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Discoloured Right Upper Canine Tooth in a Dog

Do you ever wonder what a discoloured tooth means when you see this in your pet? This is a series of images taken of a 7 year old dog with a discoloured canine tooth. If you see a discoloured tooth in your pet make an appointment with your veterinarian.

Discoloured Upper Right Canine Tooth In a Dog

The yellow arrows are pointing to the discoloured right upper and lower canine teeth in this 150 lb English Mastiff dog. The upper canine is grey and the lower canine tooth is pink at the tip of the crown. In this dog the lower canine tooth is scraping the upper canine tooth. It has caused a lot of wear of the upper canine tooth over time and this has caused damage to the pulps of both teeth. The blue arrow is pointing to a small rough lump on the gums.
This is the X-ray of the right upper canine tooth. The blue dots outline the area around the apex (root end) where there is loss of bone. Evaluation of the tooth and surrounding bone can never be assessed without X-rays. The bone loss can be caused by several things. The most common cause is the presence of an infection causing an abscess. These can be very painful and make the animal feel sick. Notice the area outlined in orange dots - this is the pulp. For a 7 year old dog this is WAY too big. This tooth has been dead for a long time - maybe 6 years. The yellow arrow is pointing to pulp stones - small calcium deposits in the pulp cavity - this  means that a root canal will be very difficult to impossible to do. The decision was made to extract the tooth.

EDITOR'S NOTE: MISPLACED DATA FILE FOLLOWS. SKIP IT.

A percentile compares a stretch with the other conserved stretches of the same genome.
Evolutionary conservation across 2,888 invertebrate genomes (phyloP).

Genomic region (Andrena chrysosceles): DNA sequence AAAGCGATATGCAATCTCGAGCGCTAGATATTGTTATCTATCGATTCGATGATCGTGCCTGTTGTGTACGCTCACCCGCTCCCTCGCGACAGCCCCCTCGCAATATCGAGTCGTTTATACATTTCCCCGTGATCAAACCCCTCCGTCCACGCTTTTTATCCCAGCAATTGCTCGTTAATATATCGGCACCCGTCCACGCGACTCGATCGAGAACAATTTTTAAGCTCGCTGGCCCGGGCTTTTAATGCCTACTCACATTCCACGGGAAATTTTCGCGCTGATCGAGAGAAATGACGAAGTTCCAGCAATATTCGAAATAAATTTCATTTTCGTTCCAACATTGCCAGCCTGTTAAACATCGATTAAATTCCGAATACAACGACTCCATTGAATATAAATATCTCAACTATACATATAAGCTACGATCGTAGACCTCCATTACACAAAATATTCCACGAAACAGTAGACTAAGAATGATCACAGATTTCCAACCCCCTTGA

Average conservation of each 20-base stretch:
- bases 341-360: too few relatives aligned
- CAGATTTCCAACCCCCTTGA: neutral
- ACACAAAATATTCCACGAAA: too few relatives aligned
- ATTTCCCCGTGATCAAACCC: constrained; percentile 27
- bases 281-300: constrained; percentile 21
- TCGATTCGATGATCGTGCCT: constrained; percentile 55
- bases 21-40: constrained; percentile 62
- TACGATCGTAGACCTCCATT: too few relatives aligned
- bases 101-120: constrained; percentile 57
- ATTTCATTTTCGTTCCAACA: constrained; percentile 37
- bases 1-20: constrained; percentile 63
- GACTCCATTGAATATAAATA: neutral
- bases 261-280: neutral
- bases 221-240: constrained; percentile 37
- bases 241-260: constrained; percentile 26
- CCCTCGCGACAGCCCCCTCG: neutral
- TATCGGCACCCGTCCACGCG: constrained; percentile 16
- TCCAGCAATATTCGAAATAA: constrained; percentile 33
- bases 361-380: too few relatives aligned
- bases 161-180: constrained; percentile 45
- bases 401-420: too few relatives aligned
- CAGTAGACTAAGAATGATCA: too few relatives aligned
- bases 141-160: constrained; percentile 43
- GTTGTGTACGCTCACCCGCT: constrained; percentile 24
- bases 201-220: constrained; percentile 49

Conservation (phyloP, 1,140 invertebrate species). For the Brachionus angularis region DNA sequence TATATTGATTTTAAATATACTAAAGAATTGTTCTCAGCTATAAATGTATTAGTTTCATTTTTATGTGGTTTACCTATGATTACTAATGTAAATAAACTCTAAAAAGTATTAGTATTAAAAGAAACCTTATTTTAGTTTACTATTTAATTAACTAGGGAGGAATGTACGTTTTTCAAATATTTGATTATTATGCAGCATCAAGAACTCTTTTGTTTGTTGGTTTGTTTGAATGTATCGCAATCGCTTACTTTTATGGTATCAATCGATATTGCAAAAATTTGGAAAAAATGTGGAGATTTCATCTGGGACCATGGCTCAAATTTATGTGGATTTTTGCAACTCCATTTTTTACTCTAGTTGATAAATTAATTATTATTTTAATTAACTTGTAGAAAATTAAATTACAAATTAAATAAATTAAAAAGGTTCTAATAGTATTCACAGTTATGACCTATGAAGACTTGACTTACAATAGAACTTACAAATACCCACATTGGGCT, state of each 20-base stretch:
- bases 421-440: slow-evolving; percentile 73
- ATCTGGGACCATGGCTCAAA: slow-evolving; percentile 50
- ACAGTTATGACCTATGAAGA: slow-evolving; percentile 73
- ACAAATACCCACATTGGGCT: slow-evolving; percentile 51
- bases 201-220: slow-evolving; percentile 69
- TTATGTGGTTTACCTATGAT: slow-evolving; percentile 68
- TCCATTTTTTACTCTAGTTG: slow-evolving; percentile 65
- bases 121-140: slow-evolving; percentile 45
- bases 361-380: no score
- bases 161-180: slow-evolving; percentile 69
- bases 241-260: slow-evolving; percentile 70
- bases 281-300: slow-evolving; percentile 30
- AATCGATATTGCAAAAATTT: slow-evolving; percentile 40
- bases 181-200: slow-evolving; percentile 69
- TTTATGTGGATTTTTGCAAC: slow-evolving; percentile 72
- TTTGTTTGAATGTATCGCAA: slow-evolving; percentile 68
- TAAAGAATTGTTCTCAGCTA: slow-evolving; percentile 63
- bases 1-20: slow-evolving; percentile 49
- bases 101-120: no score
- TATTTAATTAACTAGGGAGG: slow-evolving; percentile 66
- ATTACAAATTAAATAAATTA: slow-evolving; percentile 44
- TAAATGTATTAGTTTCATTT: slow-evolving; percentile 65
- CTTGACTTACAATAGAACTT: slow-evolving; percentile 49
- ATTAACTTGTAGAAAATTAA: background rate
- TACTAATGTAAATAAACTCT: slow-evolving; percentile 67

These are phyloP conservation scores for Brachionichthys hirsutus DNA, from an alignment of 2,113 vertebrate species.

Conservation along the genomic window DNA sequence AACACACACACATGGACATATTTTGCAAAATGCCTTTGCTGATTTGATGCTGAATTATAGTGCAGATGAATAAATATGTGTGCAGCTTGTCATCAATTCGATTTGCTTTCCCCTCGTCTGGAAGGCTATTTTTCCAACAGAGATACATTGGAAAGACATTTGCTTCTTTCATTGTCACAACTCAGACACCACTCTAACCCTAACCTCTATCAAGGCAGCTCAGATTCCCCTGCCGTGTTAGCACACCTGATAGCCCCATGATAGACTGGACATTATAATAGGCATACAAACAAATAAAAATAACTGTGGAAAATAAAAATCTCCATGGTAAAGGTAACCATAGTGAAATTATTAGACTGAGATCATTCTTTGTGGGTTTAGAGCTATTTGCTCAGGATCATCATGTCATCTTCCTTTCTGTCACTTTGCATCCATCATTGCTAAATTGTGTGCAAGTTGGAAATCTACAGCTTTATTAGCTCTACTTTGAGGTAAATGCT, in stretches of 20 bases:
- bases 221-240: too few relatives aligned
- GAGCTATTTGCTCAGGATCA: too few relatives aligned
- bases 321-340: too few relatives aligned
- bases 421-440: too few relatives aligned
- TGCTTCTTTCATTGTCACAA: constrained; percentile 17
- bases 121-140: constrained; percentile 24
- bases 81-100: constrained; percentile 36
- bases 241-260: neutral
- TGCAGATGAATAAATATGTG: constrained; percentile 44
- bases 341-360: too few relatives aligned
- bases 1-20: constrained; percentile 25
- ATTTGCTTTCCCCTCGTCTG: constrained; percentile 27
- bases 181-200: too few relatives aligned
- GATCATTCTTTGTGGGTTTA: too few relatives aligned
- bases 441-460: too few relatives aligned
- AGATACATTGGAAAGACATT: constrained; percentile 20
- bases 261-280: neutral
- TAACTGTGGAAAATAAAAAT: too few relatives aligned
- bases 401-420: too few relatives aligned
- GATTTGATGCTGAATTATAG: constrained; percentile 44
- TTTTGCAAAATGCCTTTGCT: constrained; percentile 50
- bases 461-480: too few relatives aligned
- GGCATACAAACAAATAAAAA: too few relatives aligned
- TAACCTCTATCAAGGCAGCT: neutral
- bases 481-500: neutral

The gum was cut and lifted up from the bone to allow the surgeon to remove the tooth. A huge, foul smelling abscess was discovered and the cavity around the infection was cleaned very well with instruments and flushed well. The lining around the abscess was removed too. In this image the arrow is pointing to some lining that was taken out of the tooth socket after extraction.

Please note - this patient was anesthetized and was protected against pain - this is not something that can ever be performed on an unanesthetized patient.

This is how the surgery site looks after the tooth has been removed and the surgical closed with sutures. The blue arrow is pointing to the area where the lump was. It was removed and sent to the lab for analysis. It was found to be due to the long standing infection and happily not cancer. The surgical site and the biopsy site healed very well over the next few days. The dog was a wonderful patient.
This x-ray shows that all the root has been removed. Without an X-ray after an extraction it is not possible to say for sure that all the root has been removed. Any root material left behind can lead to infection and pain.

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